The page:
C Program to Print a Diamond Pattern

In this article, you will learn and get code about the printing of a diamond pattern in the following ways:

Print a diamond pattern of stars

Let's create a program that asks the user to enter the row size of the upper-half diamond to print the diamond pattern of stars. For example, if the user enters 5 as the row size, then a diamond of stars of size 5*2-1 or 9 rows gets printed.

#include<stdio.h>
#include<conio.h>
int main()
{
    int i, j, row, space;
    printf("Enter Number of Rows: ");
    scanf("%d", &row);
    space = row-1;
    for(i=1; i<=row; i++)
    {
        for(j=1; j<=space; j++)
            printf(" ");
        space--;
        for(j=1; j<=(2*i-1); j++)
            printf("*");
        printf("\n");
    }
    space = 1;
    for(i=1; i<=(row-1); i++)
    {
        for(j=1; j<=space; j++)
            printf(" ");
        space++;
        for(j=1; j<=(2*(row-i)-1); j++)
            printf("*");
        printf("\n");
    }
    getch();
    return 0;
}

This program was built and runs under the Code::Blocks IDE. Here is its output:

c program print diamond pattern

Now enter the number of rows, say 10, to print a diamond pattern that expands up to the row-1 line. That is, with row number 10, it will print a diamond pattern with 9 lines, as shown in the output given below:

print diamond pattern of stars c

Program Explained

If the user enters 10 as the size of the diamond, then always remember these things to print the upper half of the diamond:

And for the diamond's lower half:

The following is the dry run of the above program: suppose user input is 10.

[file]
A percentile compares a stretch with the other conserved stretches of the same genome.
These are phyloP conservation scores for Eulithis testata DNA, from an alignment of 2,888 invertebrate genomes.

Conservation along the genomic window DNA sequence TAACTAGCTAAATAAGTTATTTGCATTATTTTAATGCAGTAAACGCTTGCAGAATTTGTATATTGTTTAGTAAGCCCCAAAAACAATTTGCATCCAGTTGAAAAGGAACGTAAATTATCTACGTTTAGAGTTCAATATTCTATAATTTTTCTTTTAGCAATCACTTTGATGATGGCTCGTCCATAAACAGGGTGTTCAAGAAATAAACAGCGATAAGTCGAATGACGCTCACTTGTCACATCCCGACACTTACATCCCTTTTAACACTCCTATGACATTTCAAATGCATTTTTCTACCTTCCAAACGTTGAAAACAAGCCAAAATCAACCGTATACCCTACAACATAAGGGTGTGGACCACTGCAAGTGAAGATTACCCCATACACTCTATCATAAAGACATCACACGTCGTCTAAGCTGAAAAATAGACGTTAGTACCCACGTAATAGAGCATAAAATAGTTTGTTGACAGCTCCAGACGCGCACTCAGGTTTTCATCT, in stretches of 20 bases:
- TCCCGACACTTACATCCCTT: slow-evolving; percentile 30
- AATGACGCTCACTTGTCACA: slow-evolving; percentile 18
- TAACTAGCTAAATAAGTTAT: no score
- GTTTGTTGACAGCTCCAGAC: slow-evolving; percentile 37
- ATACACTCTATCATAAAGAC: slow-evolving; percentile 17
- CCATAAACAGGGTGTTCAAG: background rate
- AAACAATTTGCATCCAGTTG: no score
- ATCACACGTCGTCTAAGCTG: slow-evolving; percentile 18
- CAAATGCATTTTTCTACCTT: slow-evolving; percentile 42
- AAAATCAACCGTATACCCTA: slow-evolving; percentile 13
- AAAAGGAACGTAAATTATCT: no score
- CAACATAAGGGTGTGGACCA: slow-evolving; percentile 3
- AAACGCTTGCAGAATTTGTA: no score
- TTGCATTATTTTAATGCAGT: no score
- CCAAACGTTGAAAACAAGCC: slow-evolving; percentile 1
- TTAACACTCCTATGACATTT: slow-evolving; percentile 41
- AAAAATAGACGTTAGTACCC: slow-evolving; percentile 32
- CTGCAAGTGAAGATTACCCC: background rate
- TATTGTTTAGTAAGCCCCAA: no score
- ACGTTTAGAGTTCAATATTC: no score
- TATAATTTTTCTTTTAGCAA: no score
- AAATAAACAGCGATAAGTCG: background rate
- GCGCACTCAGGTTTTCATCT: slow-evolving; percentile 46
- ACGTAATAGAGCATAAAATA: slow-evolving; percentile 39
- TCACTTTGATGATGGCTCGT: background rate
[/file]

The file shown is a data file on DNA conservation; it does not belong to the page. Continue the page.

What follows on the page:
Print a diamond pattern of numbers

Here is another program for printing diamond-shaped numbers. In each row, the number starts with 1. The program is similar to the previous one. Except, in place of the star, print the number using a variable named "num" (initialized with 1 at the start of the program). Increment the value of num after each print.

Remember to always initialize num with 1 after the statement printf("\n"); to begin with 1 for each row.

#include<stdio.h>
#include<conio.h>
int main()
{
    int i, j, row, space, num=1;
    printf("Enter Number of Rows: ");
    scanf("%d", &row);
    space = row-1;
    for(i=1; i<=row; i++)
    {
        for(j=1; j<=(space); j++)
            printf(" ");
        space--;
        for(j=1; j<=(2*i-1); j++)
        {
            printf("%d", num);
            num++;
        }
        printf("\n");
        num=1;
    }
    space = 1;
    for(i=1; i<=(row-1); i++)
    {
        for(j=1; j<=(space); j++)
            printf(" ");
        space++;
        for(j=1; j<=(2*(row-i)-1); j++)
        {
            printf("%d", num);
            num++;
        }
        printf("\n");
        num=1;
    }
    getch();
    return 0;
}

Here is the output produced by the above program, assuming that the user has entered 5 as the size of the diamond:

print diamond pattern of numbers c

Print a Diamond Pattern of Alphabets

This program is nearly identical to the previous one. In place of a number, use a character using a variable, say, ch of the char type. Initialize it with A. The rest of the program is similar to the previous one.

#include<stdio.h>
#include<conio.h>
int main()
{
    int i, j, row, space;
    char ch='A';
    printf("Enter Number of Rows: ");
    scanf("%d", &row);
    space = row-1;
    for(i=1; i<=row; i++)
    {
        for(j=1; j<=(space); j++)
            printf(" ");
        space--;
        for(j=1; j<=(2*i-1); j++)
        {
            printf("%c", ch);
            ch++;
        }
        ch='A';
        printf("\n");
    }
    space = 1;
    for(i=1; i<=(row-1); i++)
    {
        for(j=1; j<=(space); j++)
            printf(" ");
        space++;
        for(j=1; j<=(2*(row-i)-1); j++)
        {
            printf("%c", ch);
            ch++;
        }
        ch='A';
        printf("\n");
    }
    getch();
    return 0;
}

Here is its output, assuming the user input is 5:

diamond pattern of alphabets

The same program in different languages

C Quiz


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